Fluorescent tocopherol ELISA for binding to PKCα
A half-area 96-well plate (Costar, catalogue number 3690) was coated overnight with 2 μg/ml anti-His6 tag antibody (Abcam, catalogue number ab9108) in carbonate buffer [15 mM Na2CO3 and 35 mM NaHCO3 (pH 9.0)] and then washed with PBS/0.05% Tween 20 and blocked with PBS/3% BSA for 2 h. Saturation of His6-tagged-rPKCα binding to the anti-His6 tag antibody on the plate was determined by labelling with an anti-PKCα antibody (Abcam, catalogue number ab4124), which had been biotinylated using the EZ-Link Biotinylation Kit (Pierce, catalogue number 21343), and then addition of streptavidin–horseradish peroxidase/o-phenylenediamine. We found that 30 ng of rPKCα per well was the lowest concentration to saturate the plate, and thus 30 ng was used in the fluorescent lipid ELISA.
For the fluorescent lipid ELISA, NBD (7-nitrobenz-2-oxa-1,3-diazole)–α-tocopherol  was diluted in ethanol and briefly vortex-mixed. NBD–α-tocopherol is non-fluorescent in hydrophilic environments but fluoresces in hydrophobic environments, as described previously for NBD–α-tocopherol binding to αTTP (α-tocopherol transfer protein) . In this PKCα-binding assay, NBD fluorescence is increased when NBD–α-tocopherol binds to hydrophobic environments within the lipid-binding domains of PKCα. NBD–α-tocopherol in ethanol or an ethanol control was added to His6-tagged rPKCα (30 ng per well) (Calbiochem) in the reaction buffer from the PKC activity kit (Calbiochem, catalogue number 539584), generating a final concentration of 1% ethanol in reaction buffer [6 mM MgCl2, 1 mM EDTA, 2 mM EGTA (pH 7.0) and 2 mM CaCl2]. The NBD–α-tocopherol/rPKCα samples were protected from light for 5 min at room temperature and then applied to an anti-His6 antibody-coated ELISA plate. The plate was rotated at room temperature for 10 min and then washed ten times with PBS/0.05% Tween 20 to remove unbound NBD–α-tocopherol. Reaction buffer was added to the plate and relative fluorescence units were measured on a fluorescence reader at 469 nm excitation and 535 nm emission.
Suspension assay for tocopherol binding to rPKCα, rPKCζ and GST–rPKCα-C1a
The binding assay functions in a similar manner to previous studies on NBD–α-tocopherol binding to αTTP in which NBD becomes fluorescent when in hydrophobic environments within αTTP . NBD–α-tocopherol was not prepared in lipid vesicles since the hydrophobic environment of vesicles induces fluorescence. The specificity of binding is examined by competition with non-labelled tocopherols, known ligands of PKCα and control lipids such as cholesterol. Briefly, NBD–α-tocopherol and/or the competitors α-tocopherol (MP Biomedicals), γ-tocopherol (Sigma–Aldrich), α-tocotrienol (Cayman Chemicals, catalogue number 10008377), γ-tocotrienol (Cayman Chemicals, catalogue number 10008494), retinol (Sigma–Aldrich, catalogue number R732), DOG (1,2-dioctanoyl-sn-glycerol, Avanti) or cholesterol (Sigma–Aldrich, catalogue number C8667) were prepared in ethanol at 200× so that the final ethanol concentration in the assay was 1%. PS was prepared at 20× by adding reaction buffer to dried-down PS and alternating sonication and vortex-mixing for 30 s each, three times. To prepare the GST–rPKCα-C1a for the assay, it was dialysed (to remove storage glycerol) for 1 h at 4°C against the reaction buffer from the PKC activity kit (Calbiochem, catalogue number 539584). Full-length commercial rPKCα and rPKCζ were not dialysed. For the assay, rPKCα (0.1 μM), rPKCζ (0.1 μM) or GST–PKCα-C1a (0.2 μM) was added to the reaction buffer followed by addition of NBD–α-tocopherol. The samples were briefly vortex-mixed three times for 1 s. In assays with competitors, NBD–α-tocopherol was added to reaction buffer containing the indicated PKC enzyme, samples were vortex-mixed (three times for 1 s each), competitor was added, and samples were vortex-mixed again (three times for 1 s each). Samples were rotated for 30 min at room temperature while protected from light. Samples were plated on a half-area 96-well plate (Costar, catalogue number 3690) and relative fluorescence units were measured on a fluorescence reader at 469 nm excitation and 535 nm emission.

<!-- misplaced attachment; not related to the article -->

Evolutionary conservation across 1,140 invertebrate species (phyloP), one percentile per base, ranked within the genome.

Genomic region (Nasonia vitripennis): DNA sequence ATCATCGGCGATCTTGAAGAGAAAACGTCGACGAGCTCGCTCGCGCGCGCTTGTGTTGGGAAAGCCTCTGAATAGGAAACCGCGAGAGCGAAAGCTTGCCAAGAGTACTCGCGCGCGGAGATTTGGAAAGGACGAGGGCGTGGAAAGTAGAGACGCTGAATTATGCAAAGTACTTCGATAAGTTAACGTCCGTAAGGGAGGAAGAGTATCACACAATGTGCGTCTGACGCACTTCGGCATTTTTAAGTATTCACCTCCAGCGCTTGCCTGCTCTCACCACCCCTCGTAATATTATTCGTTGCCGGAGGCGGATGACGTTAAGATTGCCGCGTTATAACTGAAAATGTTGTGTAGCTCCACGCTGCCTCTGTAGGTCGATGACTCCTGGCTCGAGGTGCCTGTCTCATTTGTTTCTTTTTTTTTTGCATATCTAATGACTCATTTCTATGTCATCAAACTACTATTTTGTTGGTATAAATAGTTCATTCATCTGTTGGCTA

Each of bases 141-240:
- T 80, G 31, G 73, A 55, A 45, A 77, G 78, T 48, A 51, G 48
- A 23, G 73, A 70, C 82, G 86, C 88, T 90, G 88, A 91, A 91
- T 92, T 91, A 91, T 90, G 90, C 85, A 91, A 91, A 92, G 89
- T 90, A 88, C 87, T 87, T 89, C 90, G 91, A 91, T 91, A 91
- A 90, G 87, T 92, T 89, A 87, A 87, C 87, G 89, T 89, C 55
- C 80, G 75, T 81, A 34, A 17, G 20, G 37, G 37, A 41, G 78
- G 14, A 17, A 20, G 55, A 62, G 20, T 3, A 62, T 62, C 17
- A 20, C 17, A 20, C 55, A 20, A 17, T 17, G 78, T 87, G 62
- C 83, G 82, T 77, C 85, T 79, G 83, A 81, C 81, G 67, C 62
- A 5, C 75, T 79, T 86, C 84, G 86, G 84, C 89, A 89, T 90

Data were analysed using a one-way ANOVA followed by Tukey's multiple comparisons test (SigmaStat, Jandel Scientific). Results are presented as the means±S.E.M.
α-Tocopherol and γ-tocopherol differentially modulate cofactor-dependent rPKCα activity
We determined whether γ-tocopherol or α-tocopherol directly regulates PS cofactor-dependent activation of PKCα or oxidative activation of PKCα. In the presence of the cofactor calcium (2 mM CaCl2), γ-tocopherol consistently induced a significant, albeit small, increase in rPKCα activity in the presence of 15 μg/ml and 30 μg/ml PS (Figure 1A). This small increase is consistent with reports that γ-tocopherol induces a small significant increase in VCAM-1-activated PKCα in endothelial cells that then can result in large increases in leucocyte recruitment during inflammation in vivo [6,8]. At high PS (60 μg/ml) concentrations, rPKCα activity was elevated to the level of activity observed with 1 μM γ-tocopherol plus 15–30 μg/ml PS. In the absence of PS, γ-tocopherol did not increase the low rPKCα activity (results not shown). α-Tocopherol at 0.1–10 μM inhibited rPKCα activity in the presence of 15–60 μg/ml PS (Figure 1B). Furthermore, α-tocopherol at 1–50 μM ablated the γ-tocopherol (1 μM)-induced increase in rPKCα activity (Figure 1C). To determine whether the effects of γ-tocopherol and α-tocopherol on PKC activity were limited to DAG cofactor-dependent PKCs, we investigated whether tocopherols modulate PKCζ, which is active independent of the cofactor DAG . Neither γ-tocopherol nor α-tocopherol significantly modulated PKCζ activity (Figure 1D).